11 May 2007

history in the making...new jersey bill to abolish death penalty clears senate judiciary committee...

yesterday was amazing...just a day after tennessee executed philip workman (see posts on this critical case at my other blog http://blogs.amnestyusa.org/death-penalty) the new jersey senate judiciary committee voted 8-2 in favor of legislation that would abolish their death penalty and replace it with life without the possibility of parole...i am so proud of the 7 years worth of work that is behind this small step...the most amazing thing is the way that they have organized murder victim's family members against the death penalty (yes, read that line again)...here's their press release...peace out <3

Vote to implement study commission recommendations comes after testimony by victims’ family members, law enforcement, and others

Trenton – The New Jersey Senate Judiciary Committee voted today to pass S-171, a bill to replace the death penalty with life without parole, to the full Senate floor.

The vote came after several hours of public testimony featuring members of the New Jersey Death Penalty Study Commission, which was formed when New Jersey lawmakers enacted a moratorium on executions last year.

“The study commission set up by the legislature spent six months holding hearings, conducting research, and examining the death penalty from every angle,” said Celeste Fitzgerald, Director of New Jerseyans for Alternatives to the Death Penalty. “They reached an overwhelming consensus in favor of life without parole over the death penalty. It is only logical that the legislature is acting to implement that recommendation.”

Among those testifying before the Senate Judiciary Committee today were West Orange Police Chief James Abbott and Hudson County Prosecutor Ed DeFazio, representing the County Prosecutors’ Association. Both members of law enforcement began their work on the study commission favoring the death penalty, but after examining the facts concluded that the system was broken and should be scrapped.

“What I learned throughout our six months of study opened my eyes to the reality of the death penalty,” Chief Abbott told the Judiciary Committee today. “It turned out that what sounded good in theory was actually a complete failure in practice. Most importantly, what I learned about the death penalty convinced me that there was simply no way to fix it and make it right.”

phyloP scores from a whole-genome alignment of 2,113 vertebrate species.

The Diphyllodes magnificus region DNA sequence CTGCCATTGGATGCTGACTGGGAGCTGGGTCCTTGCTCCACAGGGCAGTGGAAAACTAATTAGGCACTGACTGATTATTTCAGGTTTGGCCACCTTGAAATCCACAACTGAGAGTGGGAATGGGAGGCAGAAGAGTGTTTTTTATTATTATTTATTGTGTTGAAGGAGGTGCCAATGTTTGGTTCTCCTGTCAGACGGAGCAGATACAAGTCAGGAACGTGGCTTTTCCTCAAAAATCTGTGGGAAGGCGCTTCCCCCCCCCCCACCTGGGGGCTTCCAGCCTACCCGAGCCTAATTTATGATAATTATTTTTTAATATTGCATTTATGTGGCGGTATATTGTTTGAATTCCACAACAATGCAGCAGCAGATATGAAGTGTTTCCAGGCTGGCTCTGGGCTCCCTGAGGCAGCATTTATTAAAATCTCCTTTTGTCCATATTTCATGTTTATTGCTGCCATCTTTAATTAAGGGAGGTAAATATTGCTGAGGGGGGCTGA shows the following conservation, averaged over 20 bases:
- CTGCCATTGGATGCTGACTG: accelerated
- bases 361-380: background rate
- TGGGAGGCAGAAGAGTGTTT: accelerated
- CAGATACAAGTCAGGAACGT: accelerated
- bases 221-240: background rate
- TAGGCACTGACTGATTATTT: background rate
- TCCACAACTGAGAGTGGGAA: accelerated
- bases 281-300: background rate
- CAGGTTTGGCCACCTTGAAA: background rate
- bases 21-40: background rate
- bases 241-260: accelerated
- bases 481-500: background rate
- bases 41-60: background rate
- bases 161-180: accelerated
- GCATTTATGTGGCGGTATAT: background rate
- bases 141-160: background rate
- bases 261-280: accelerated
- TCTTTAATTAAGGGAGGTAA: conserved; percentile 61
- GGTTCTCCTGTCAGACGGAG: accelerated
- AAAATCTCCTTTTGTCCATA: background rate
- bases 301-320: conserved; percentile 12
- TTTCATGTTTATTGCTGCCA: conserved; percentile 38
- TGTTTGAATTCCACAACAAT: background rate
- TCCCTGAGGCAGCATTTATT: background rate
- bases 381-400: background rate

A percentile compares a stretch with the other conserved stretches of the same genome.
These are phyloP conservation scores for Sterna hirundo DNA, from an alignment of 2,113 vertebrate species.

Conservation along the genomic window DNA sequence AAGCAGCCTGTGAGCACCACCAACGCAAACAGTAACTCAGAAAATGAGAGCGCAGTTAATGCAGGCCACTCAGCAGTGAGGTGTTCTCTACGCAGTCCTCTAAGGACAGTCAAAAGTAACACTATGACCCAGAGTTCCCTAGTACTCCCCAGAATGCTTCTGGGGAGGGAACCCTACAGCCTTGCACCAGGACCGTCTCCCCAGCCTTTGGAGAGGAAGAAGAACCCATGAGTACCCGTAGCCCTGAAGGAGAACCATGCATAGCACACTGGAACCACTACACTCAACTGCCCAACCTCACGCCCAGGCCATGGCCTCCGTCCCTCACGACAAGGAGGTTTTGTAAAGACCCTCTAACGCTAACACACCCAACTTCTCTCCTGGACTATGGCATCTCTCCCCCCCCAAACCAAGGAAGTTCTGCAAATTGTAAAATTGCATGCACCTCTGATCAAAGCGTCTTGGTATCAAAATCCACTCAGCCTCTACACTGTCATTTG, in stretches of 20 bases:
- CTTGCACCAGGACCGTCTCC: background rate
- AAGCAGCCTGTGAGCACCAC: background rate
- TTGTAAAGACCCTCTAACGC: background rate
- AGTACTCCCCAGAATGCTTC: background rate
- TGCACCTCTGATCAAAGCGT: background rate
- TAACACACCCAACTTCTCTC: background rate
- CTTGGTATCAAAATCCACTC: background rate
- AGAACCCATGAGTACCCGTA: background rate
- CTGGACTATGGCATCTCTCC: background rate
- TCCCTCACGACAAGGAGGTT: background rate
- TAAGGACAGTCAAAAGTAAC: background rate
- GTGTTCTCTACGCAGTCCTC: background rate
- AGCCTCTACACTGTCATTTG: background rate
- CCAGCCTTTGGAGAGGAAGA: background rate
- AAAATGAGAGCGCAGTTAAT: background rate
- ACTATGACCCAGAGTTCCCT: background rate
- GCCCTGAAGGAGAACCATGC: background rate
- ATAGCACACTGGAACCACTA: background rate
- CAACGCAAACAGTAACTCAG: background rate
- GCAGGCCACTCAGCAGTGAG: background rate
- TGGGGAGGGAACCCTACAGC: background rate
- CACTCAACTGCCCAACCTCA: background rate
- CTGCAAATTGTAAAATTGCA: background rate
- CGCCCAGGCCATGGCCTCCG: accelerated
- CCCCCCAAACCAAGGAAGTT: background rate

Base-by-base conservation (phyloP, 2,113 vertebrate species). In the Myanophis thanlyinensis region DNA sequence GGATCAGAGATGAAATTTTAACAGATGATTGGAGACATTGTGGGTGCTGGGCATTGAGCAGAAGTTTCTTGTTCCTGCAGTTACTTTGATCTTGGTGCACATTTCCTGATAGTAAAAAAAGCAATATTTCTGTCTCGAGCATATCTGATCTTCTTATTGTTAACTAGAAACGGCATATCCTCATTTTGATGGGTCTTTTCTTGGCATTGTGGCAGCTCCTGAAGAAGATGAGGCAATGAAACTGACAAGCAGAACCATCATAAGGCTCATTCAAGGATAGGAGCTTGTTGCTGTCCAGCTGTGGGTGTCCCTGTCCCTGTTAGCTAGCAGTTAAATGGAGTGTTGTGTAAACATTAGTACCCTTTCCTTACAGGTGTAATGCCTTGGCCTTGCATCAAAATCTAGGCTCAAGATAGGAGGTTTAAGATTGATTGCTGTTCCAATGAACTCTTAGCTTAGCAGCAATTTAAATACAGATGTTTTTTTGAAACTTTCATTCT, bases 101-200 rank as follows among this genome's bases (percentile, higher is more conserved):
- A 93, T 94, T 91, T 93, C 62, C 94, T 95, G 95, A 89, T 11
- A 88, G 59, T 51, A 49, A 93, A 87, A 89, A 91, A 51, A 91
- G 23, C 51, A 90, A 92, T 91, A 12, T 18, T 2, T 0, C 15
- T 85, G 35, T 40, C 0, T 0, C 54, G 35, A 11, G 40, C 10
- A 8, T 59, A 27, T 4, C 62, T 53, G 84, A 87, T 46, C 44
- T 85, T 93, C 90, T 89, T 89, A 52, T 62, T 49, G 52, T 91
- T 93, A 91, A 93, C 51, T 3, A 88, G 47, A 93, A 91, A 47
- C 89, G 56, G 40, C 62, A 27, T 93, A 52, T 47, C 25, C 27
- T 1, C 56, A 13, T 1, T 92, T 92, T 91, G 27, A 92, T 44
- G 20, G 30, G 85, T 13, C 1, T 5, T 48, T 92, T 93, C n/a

The New Jersey Death Penalty Study Commission was a bipartisan group of 13 members that included two sitting prosecutors, the police chief, a former Supreme Court justice who had upheld death cases, murder victims’ family members and victims’ advocates, and others.

“This was a tough on crime commission of law enforcement, victims’ family members, and other experts,” Fitzgerald continued. “They looked at the facts and heard from the people of New Jersey that it was time for the death penalty to go. Today’s committee vote is simply one more reflection of the public sentiment that the death penalty has been a miserable failure and a distraction from meaningful public safety policies.”

The legislation passed by the Judiciary Committee included a recommendation that any funds saved by replacing the death penalty with life without parole be used to expand services for homicide survivors. That provision was also adopted from the study commission’s recommendation after the commission heard testimony from more than a dozen victims’ family members who supported abolishing the death penalty and pleaded for increased services to support their healing.

Yesterday, a coalition of more than 50 family members of murder victims released a letter to the Judiciary Committee in support of the legislation. “To be meaningful, justice should be swift and sure,” they wrote in their letter. “Life without parole, which begins immediately, is both of these; the death penalty is neither.”


Celeste Fitzgerald
New Jerseyans for Alternatives to the Death Penalty
Chatham Office: (973) 635-6396
Trenton Office: (609) 278-6719

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